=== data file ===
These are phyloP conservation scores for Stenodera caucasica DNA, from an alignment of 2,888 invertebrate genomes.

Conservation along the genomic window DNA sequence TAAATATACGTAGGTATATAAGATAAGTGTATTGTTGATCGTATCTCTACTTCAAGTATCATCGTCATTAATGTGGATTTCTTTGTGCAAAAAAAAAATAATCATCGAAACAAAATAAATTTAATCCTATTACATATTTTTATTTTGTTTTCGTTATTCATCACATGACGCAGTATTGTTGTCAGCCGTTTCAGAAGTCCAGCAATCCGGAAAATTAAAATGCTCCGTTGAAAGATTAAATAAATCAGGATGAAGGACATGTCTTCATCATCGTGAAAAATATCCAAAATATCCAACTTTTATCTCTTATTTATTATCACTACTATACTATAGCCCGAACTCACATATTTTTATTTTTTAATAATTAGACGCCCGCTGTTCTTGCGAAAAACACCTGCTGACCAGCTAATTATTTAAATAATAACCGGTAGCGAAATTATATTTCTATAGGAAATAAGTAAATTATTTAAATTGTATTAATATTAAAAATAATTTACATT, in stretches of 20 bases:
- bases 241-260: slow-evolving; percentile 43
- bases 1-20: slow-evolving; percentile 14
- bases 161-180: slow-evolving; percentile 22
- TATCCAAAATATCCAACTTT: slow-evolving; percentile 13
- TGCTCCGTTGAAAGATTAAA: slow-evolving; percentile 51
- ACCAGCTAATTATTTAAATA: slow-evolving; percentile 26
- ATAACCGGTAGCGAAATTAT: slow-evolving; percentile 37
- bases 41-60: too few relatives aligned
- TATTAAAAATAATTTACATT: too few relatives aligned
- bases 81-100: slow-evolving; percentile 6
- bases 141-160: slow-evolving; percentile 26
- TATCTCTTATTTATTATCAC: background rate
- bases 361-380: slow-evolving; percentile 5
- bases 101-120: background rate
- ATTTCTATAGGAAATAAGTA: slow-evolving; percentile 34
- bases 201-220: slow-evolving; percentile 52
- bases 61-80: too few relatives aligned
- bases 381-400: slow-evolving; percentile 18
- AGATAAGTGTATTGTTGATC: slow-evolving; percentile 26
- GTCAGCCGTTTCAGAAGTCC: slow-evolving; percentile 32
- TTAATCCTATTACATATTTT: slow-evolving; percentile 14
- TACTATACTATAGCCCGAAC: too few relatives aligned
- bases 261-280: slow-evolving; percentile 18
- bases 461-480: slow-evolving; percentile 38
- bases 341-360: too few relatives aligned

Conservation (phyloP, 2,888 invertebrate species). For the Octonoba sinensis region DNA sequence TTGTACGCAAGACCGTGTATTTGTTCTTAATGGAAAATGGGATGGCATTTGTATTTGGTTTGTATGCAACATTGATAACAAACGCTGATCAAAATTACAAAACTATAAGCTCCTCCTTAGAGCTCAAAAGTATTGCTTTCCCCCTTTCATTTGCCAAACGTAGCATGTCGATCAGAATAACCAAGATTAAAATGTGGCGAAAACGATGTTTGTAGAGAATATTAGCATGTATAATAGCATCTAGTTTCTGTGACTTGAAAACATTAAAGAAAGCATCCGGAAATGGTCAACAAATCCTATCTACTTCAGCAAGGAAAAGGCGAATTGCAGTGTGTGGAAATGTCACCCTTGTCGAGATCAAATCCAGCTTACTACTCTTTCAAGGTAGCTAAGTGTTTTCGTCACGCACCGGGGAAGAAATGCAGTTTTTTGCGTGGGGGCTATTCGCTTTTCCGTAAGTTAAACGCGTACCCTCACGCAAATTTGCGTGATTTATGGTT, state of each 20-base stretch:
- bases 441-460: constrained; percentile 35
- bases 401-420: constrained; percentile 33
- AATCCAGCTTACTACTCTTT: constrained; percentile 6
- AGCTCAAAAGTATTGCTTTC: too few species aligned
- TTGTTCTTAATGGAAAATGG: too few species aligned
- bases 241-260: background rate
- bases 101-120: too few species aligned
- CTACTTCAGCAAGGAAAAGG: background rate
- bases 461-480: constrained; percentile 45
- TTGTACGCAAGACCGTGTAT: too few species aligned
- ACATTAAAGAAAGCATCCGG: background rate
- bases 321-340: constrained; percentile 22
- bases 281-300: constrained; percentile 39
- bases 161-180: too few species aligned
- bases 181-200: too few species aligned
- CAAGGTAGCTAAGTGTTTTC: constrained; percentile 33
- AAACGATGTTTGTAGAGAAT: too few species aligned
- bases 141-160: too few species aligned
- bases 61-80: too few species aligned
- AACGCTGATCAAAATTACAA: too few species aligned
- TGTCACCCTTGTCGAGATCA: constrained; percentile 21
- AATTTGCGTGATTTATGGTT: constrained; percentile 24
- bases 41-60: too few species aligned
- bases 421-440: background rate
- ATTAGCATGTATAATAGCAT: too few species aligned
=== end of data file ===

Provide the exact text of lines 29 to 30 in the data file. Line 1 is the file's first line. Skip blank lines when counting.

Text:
- bases 441-460: constrained; percentile 35
- bases 401-420: constrained; percentile 33